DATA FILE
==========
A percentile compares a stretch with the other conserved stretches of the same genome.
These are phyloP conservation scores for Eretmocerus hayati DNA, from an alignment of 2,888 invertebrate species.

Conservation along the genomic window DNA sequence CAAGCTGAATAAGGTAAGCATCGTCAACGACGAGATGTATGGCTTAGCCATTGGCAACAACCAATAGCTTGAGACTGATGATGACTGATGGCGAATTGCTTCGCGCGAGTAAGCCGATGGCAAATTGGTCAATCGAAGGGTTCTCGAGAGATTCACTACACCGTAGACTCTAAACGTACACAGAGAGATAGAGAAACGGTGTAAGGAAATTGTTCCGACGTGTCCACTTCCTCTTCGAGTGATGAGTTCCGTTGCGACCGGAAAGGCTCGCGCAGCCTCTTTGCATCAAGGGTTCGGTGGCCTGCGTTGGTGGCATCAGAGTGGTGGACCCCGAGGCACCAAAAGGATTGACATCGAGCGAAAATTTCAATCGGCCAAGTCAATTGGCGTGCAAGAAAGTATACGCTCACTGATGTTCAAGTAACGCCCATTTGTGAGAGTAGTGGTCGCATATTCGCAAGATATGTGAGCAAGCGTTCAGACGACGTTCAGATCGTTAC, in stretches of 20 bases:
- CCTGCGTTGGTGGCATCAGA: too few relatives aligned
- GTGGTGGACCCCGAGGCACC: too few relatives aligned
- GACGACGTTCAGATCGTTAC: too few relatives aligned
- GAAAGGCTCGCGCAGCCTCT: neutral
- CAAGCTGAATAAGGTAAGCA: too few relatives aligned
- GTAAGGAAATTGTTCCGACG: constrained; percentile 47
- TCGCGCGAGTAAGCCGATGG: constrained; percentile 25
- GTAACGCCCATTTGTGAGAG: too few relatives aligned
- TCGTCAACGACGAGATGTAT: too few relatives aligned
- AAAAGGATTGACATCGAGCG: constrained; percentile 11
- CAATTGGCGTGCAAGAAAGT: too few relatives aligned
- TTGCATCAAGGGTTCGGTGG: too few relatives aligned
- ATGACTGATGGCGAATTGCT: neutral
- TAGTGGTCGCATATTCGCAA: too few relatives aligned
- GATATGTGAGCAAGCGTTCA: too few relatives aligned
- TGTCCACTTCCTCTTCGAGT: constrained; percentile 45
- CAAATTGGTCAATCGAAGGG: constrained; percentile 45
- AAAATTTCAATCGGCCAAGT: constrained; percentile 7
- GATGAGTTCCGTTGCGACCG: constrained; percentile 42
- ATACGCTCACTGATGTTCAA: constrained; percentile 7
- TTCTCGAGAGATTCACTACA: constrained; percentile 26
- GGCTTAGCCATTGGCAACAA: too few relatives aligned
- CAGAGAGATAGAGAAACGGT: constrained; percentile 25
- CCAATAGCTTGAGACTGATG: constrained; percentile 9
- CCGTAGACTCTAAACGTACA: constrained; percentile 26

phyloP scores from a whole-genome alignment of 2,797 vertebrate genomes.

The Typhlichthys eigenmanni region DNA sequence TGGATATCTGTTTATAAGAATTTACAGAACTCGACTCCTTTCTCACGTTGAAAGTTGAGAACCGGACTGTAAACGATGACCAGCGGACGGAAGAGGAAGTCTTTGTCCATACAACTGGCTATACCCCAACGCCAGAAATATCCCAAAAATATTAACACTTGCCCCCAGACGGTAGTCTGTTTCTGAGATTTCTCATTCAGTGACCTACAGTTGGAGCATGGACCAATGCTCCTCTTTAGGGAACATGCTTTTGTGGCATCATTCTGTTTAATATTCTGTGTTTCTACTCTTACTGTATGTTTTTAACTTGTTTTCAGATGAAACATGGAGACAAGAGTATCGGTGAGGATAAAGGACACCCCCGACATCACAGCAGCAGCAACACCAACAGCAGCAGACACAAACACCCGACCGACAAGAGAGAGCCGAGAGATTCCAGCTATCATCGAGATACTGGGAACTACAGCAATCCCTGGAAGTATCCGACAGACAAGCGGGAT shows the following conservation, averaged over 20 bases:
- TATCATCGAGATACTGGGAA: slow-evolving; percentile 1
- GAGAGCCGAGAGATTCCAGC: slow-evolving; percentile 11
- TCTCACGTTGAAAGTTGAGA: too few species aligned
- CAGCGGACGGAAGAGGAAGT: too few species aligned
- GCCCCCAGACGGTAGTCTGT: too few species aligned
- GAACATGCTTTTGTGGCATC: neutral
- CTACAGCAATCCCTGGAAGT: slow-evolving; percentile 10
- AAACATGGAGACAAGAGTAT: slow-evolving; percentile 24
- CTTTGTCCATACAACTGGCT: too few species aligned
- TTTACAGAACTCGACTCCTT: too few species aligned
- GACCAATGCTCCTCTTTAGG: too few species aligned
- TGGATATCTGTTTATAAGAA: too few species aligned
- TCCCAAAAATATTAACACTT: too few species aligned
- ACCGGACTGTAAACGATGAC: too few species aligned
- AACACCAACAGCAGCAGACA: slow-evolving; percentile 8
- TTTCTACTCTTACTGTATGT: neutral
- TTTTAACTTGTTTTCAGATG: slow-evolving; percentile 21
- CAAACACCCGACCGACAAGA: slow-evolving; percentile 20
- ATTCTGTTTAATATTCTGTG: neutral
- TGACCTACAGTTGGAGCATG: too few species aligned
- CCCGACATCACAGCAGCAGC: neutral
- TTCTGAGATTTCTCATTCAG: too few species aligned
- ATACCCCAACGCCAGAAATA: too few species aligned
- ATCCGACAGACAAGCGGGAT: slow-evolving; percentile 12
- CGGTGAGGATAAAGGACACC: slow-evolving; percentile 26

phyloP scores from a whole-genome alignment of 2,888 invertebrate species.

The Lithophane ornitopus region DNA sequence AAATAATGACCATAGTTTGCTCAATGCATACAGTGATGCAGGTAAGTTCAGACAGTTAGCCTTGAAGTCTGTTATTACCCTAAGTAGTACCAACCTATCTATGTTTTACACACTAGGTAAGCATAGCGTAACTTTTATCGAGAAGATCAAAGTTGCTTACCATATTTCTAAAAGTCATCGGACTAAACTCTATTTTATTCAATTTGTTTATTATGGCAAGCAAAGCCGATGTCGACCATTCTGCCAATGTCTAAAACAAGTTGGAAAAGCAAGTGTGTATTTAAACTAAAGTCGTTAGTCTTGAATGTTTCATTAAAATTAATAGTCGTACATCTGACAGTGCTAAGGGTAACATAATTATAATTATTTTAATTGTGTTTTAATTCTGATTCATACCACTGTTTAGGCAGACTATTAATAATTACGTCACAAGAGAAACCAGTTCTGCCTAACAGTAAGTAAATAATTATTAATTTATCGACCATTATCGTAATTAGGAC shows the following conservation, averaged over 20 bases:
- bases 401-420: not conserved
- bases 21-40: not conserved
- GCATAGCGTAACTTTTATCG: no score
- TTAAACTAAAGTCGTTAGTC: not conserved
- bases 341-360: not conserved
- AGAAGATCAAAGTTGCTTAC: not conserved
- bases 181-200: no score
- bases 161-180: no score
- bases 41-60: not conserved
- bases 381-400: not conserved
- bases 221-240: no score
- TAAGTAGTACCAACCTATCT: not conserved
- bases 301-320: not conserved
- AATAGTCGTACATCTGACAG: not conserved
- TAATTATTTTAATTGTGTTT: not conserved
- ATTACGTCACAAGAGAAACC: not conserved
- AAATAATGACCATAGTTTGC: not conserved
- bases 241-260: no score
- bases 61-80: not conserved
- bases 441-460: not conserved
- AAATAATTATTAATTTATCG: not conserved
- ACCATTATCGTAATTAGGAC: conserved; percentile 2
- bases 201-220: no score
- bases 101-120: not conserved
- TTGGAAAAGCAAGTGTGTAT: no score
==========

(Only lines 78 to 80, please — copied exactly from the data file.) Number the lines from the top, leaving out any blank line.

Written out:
- AAATAATTATTAATTTATCG: not conserved
- ACCATTATCGTAATTAGGAC: conserved; percentile 2
- bases 201-220: no score